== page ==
New appalling evidence from documents obtained by the Alabama Justice Project exposes that a Dothan, Alabama Internal Affairs investigation was covered up after it revealed a group of officers had been planting guns and drugs on black men for years to ensure felony convictions.
The heads of this practice, which has been occurring since the 1990s, are both currently higher-ups: Lt. Steve Parrish, the Dothan Police Chief, and Sgt. Andy Hughes, the Assistant Director of Homeland Security for Alabama. Both individuals, along with the dozen officers who participated, are allegedly members of a Neoconfederate organization that wants blacks to return to Africa and believes African-Americans possess a lower IQ (in other words, they’re straight from the 1800s).
According to the Henry County Report, “there are currently nearly a thousand wrongful convictions resulting in felonies from the 20th Judicial District” tied to the disgusting tactics of these officers; many of the men affected by this still reside in jail, while many of the officers have risen to leadership positions.
Allegations concerning police behavior first came to light in 1996, though instructed to be ignored by Police Chief John White. By 1999, they had accumulated enough to warrant a formal internal investigation by the Internal Affairs Division. Testimonies of marijuana, cocaine, and weapons being planted on suspects were witnessed by several police officers, who were the original group to follow up on the complaints. Officer Michael Magrino, in particular, had 50 cases against him, and the head of Internal Affairs, Sgt. Keith Gray, noted that Magrino “was in violation of departmental procedures.” Conclusions from the investigation advised that Magrino, along with other officers, should be dismissed and prosecuted— unhappy with the situation, Magrino urged District Attorney Doug Valeska to intervene.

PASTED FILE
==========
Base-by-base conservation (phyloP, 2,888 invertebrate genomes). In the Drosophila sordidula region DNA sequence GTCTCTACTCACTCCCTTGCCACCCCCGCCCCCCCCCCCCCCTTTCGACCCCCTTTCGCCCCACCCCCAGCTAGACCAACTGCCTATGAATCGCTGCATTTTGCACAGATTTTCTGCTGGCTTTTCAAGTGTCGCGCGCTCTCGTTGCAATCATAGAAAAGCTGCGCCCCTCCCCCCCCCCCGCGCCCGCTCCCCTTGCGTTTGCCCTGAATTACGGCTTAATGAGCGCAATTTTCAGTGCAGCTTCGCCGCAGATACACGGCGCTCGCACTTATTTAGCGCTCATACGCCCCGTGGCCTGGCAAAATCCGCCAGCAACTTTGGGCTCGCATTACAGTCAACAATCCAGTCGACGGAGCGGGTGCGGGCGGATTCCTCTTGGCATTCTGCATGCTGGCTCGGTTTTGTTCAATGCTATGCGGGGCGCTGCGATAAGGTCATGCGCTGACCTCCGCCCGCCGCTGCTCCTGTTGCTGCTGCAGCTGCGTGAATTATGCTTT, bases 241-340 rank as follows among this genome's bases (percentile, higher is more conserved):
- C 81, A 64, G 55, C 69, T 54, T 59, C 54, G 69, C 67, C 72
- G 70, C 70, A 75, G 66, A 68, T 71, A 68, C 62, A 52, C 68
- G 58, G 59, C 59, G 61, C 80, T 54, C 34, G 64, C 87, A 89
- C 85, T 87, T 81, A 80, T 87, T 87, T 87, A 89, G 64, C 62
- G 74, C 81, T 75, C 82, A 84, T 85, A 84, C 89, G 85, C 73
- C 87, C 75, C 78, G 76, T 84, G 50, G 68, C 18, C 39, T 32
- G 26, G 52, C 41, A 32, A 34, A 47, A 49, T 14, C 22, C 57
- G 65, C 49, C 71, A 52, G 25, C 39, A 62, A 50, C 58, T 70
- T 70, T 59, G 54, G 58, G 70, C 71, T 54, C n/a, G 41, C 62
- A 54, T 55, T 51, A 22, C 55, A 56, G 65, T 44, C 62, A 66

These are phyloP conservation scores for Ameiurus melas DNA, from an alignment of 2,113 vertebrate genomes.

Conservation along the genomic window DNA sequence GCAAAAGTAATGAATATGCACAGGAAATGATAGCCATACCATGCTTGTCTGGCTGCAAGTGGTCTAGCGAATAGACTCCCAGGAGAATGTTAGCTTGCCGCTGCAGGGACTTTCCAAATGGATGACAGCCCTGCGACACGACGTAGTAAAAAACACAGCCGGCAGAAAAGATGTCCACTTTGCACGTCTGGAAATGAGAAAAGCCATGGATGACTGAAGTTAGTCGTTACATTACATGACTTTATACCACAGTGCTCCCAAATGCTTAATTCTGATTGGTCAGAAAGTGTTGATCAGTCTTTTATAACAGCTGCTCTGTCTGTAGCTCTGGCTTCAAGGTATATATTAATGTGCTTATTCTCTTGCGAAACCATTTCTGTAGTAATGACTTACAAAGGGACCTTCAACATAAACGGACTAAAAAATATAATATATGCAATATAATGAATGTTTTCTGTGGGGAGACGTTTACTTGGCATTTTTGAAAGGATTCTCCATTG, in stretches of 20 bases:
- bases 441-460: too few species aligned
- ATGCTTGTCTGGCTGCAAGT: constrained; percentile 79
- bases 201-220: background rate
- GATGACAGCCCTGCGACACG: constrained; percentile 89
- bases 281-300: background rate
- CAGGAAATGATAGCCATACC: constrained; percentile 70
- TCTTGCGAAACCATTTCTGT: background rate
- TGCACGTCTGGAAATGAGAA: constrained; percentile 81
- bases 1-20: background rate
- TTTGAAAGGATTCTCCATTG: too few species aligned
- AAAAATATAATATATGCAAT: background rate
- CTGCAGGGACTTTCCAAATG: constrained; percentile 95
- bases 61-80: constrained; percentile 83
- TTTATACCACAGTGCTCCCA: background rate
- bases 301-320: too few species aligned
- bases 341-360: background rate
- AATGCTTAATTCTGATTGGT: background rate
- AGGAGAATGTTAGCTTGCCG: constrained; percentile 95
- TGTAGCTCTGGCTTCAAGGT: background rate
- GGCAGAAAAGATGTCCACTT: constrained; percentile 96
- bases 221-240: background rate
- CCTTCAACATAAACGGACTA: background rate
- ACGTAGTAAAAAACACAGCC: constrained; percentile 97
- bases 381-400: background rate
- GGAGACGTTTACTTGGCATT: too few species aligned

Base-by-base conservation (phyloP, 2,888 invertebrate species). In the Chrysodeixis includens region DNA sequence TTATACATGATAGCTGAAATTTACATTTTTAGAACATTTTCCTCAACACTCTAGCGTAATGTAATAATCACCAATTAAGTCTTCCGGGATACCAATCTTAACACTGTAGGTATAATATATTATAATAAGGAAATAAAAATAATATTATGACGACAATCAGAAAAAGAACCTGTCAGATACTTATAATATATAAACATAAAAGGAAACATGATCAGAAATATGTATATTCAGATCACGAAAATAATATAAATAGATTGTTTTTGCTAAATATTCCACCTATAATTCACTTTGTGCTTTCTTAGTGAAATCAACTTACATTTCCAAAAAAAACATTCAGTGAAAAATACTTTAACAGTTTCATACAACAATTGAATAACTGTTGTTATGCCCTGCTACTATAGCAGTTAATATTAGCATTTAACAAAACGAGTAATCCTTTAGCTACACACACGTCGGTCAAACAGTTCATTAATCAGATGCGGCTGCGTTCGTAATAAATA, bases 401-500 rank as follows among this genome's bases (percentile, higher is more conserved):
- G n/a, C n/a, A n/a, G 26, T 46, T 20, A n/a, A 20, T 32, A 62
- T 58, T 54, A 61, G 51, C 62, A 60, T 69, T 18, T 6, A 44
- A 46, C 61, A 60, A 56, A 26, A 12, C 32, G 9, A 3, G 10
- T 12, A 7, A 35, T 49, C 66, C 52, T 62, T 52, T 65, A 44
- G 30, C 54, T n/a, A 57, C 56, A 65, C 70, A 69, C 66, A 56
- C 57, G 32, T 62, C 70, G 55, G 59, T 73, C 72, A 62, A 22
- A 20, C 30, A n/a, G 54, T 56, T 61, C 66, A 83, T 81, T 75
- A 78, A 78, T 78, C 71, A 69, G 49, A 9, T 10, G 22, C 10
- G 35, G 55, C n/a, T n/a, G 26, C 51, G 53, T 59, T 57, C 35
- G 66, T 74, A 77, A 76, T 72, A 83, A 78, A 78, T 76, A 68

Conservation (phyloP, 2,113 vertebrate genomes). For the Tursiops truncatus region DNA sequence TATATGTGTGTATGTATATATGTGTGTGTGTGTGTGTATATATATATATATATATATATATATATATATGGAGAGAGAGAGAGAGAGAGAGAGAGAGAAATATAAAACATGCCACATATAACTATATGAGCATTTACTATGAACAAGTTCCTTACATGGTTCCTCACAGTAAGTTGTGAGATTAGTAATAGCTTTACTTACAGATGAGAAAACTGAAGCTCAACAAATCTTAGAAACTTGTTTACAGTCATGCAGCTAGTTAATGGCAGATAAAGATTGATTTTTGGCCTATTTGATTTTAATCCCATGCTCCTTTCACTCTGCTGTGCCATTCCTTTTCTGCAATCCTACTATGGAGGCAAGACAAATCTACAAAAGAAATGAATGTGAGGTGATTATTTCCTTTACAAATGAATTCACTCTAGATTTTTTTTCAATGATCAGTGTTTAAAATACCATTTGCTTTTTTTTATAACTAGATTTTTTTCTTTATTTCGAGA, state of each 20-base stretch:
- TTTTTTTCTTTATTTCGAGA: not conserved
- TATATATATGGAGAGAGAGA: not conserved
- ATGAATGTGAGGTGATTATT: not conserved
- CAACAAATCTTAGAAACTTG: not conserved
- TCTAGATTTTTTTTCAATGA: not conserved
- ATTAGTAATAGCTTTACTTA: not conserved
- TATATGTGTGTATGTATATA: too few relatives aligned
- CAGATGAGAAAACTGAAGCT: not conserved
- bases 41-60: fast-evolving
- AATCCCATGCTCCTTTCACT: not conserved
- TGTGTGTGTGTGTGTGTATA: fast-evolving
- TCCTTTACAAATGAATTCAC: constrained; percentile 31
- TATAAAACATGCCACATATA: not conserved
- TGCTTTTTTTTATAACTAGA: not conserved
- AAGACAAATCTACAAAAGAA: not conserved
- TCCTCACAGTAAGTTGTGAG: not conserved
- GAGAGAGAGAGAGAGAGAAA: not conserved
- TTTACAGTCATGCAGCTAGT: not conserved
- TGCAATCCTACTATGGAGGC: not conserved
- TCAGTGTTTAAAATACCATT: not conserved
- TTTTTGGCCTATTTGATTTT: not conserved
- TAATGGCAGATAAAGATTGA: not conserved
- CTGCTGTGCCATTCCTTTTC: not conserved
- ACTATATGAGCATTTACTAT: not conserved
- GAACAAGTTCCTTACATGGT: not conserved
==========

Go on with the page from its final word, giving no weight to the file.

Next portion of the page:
Valeska, along with Police Chief White, worked to halt the investigation and bury all the documents that exposed what had been occurring. Valeska continued to serve as the prosecutor on dozens of cases where he knew evidence had been manufactured.
Henry County Report states that, “The original group of officers were dismayed that the investigation was covered up. Even more disturbing, the officers responsible were then promoted in the department. They allege the practice of planting drugs continued for years on black men by those who were part of the group.”
The positions in law enforcement those officers now have are shocking: in addition to the leadership roles Parrish and Hughes hold, previous Police Chief John White is now a Troy University criminal justice professor, and Captain Carlton Ott commands the department’s Criminal Justice Investigation Division. Even more disturbingly, Ott and Parish have both attended the FBI academy.
The officers who witnessed the planting of evidence and subsequent cover up have come forth and spoken up, asking the United States Department of Justice to intervene and hold the law enforcement officials involved in the cover up responsible, as well as overturn the convictions of potentially hundreds of wrongfully accused black men.
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